Ok, happy to learn this. I think I'll try upping my water change to 2x a week instead.

Thank you! -kat
For chlorine I believe that's true, but I've read that some municipalities treat the water with chloramine instead of chlorine, and it doesn't dissipate like chlorine does. Do your own research on that, because I don't remember where I read it.
 

Sorg67

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JettsPapa said:
For chlorine I believe that's true, but I've read that some municipalities treat the water with chloramine instead of chlorine, and it doesn't dissipate like chlorine does. Do your own research on that, because I don't remember where I read it.
I read the same thing about chlorine vs chloramine. Another place I read that chloramine will dissipate, but it takes closer to 5 days rather than 24 hours.

I sometimes let my water sit for a while, but I dechlorinate anyway.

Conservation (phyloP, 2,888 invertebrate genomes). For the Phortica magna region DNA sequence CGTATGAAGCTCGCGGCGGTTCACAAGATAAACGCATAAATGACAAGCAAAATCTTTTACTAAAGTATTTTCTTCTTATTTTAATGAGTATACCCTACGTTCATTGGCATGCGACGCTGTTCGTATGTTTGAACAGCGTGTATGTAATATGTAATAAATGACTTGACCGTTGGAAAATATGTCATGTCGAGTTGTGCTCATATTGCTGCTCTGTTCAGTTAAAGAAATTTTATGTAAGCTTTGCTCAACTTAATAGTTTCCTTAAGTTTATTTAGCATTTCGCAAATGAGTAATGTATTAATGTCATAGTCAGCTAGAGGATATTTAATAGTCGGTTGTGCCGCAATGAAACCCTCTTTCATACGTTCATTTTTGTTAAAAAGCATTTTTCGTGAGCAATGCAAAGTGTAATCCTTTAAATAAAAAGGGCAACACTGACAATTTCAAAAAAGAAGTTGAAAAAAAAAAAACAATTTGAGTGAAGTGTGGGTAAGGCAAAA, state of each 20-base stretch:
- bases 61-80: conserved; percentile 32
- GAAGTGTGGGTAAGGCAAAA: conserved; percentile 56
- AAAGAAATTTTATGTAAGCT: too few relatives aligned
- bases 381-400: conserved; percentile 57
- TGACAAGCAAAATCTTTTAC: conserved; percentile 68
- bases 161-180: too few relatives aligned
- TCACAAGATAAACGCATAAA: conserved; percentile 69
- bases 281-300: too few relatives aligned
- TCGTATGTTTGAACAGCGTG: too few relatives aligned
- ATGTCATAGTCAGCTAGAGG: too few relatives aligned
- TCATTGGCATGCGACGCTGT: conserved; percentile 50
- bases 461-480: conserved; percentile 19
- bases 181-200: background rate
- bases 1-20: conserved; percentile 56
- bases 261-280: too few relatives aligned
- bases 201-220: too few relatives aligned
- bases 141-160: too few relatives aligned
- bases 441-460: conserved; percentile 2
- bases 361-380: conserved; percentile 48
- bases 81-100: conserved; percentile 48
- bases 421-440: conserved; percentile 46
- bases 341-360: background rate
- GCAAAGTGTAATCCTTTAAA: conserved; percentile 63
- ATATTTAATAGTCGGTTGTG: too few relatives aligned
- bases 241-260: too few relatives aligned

My water gathering process is a pain since I have to by pass a water softener so sometimes I gather two weeks worth of water while I am at it. I dechlorinate it all regardless of how long it will sit.
 

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I just wanted to add, water only changes will not hurt your cycle. My tanks all have zero ammonia but if I ever notice even trace amounts I do some extra water only changes. It will not hurt your cycle at all. Now don't go deep cleaning gravel, filter, etc. Just changing the water only. It just helps the fish as any amount of ammonia can be stressful.

Just to give you an idea my tanks I do 40-50% weekly water changes (not because I'm heavily stocked, I just notice my fish seem to thrive more now that I do bigger changes). Then its not uncommon for me to do random 25-50% water only changes mid week (my normal changes are weekends). Especially if I ever have ammonia. If I have ammonia at all I tend to do every other day or daily until the numbers regulate again.